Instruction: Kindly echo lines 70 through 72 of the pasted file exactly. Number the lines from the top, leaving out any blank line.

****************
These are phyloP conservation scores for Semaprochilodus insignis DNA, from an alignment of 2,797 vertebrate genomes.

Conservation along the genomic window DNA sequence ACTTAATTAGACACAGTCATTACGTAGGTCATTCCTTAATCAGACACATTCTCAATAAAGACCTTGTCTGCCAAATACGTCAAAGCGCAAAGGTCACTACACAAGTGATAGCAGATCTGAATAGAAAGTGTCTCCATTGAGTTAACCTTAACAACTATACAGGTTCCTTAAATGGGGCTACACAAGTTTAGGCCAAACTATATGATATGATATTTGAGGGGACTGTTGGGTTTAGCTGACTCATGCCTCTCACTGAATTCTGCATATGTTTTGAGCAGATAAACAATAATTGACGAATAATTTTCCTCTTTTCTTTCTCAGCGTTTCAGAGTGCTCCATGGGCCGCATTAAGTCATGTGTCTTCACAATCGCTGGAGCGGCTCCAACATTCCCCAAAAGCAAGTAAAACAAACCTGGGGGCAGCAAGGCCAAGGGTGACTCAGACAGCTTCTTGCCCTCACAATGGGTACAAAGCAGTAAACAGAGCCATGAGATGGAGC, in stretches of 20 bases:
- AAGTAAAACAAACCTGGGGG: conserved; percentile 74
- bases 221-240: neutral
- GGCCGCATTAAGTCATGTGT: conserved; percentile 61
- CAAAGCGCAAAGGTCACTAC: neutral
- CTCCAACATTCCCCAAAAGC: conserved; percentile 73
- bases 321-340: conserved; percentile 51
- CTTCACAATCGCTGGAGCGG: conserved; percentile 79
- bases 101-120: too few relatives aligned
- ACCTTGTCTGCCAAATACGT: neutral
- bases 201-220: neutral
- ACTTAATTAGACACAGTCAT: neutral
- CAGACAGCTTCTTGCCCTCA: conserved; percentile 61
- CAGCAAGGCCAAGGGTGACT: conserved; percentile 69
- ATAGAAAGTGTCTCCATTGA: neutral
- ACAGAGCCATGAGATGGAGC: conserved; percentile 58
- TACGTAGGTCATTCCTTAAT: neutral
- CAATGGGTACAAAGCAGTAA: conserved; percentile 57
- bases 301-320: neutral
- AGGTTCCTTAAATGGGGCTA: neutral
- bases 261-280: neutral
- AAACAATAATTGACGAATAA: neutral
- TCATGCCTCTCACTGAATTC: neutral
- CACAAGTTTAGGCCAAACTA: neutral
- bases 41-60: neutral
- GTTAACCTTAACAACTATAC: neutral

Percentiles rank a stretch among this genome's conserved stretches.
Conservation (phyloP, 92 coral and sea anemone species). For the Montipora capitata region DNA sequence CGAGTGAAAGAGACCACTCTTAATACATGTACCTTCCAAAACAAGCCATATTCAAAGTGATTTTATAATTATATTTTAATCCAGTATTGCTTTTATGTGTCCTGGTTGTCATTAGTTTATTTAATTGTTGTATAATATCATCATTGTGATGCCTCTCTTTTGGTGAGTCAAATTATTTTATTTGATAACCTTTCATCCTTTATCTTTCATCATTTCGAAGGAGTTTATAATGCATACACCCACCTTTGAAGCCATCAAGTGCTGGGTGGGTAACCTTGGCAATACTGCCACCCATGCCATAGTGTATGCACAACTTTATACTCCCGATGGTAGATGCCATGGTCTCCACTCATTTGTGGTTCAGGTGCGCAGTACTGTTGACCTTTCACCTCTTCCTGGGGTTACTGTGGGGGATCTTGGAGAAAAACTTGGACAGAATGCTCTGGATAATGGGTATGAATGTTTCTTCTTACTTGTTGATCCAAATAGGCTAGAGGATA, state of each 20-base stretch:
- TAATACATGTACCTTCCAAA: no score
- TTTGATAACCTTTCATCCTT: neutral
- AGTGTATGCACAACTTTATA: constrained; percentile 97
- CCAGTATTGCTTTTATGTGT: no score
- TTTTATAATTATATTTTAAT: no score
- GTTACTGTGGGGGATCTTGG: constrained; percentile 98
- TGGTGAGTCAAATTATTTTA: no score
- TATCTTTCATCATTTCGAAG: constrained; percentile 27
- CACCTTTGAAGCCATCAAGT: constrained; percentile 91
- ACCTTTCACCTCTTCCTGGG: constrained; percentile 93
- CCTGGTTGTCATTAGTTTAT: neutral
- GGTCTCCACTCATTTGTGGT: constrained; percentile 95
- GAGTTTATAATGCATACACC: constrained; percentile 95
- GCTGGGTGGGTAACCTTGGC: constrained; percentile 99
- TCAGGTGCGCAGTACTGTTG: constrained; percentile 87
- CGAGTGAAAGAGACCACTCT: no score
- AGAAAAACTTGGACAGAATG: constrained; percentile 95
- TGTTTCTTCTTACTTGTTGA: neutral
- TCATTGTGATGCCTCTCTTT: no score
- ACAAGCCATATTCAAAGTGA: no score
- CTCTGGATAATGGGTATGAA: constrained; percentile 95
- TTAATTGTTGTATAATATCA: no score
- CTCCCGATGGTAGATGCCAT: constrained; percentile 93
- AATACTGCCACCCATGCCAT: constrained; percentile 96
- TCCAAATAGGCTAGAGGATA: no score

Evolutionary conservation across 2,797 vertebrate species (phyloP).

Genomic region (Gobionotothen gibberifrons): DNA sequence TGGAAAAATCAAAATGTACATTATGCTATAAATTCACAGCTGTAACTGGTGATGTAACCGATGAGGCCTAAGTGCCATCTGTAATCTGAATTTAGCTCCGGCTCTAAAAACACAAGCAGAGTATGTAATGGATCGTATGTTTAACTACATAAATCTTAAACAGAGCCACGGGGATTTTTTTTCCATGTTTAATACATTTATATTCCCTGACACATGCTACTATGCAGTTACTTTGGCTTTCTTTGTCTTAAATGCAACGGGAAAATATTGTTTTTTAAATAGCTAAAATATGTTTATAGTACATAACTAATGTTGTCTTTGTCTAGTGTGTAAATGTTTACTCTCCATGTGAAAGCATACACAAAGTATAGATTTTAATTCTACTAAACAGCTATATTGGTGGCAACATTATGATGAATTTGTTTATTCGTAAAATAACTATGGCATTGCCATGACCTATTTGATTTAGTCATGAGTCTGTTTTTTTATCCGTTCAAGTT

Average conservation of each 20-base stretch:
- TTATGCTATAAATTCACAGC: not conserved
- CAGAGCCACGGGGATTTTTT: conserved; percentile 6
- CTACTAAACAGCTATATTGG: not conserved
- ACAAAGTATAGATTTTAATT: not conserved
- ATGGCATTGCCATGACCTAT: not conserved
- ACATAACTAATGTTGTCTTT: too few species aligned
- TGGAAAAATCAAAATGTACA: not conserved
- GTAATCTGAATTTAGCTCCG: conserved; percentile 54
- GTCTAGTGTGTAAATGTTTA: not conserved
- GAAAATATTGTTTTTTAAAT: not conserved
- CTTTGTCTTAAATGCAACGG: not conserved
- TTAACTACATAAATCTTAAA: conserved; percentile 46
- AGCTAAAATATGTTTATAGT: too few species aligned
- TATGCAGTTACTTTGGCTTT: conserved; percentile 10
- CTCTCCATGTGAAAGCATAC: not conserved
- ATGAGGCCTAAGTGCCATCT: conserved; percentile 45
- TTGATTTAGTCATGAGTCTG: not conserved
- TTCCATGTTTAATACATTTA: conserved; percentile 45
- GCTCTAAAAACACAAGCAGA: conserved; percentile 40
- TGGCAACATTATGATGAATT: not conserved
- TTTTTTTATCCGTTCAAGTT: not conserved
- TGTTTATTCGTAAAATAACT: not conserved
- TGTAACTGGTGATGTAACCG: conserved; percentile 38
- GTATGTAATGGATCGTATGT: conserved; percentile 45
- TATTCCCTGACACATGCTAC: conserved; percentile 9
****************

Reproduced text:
- AGCTAAAATATGTTTATAGT: too few species aligned
- TATGCAGTTACTTTGGCTTT: conserved; percentile 10
- CTCTCCATGTGAAAGCATAC: not conserved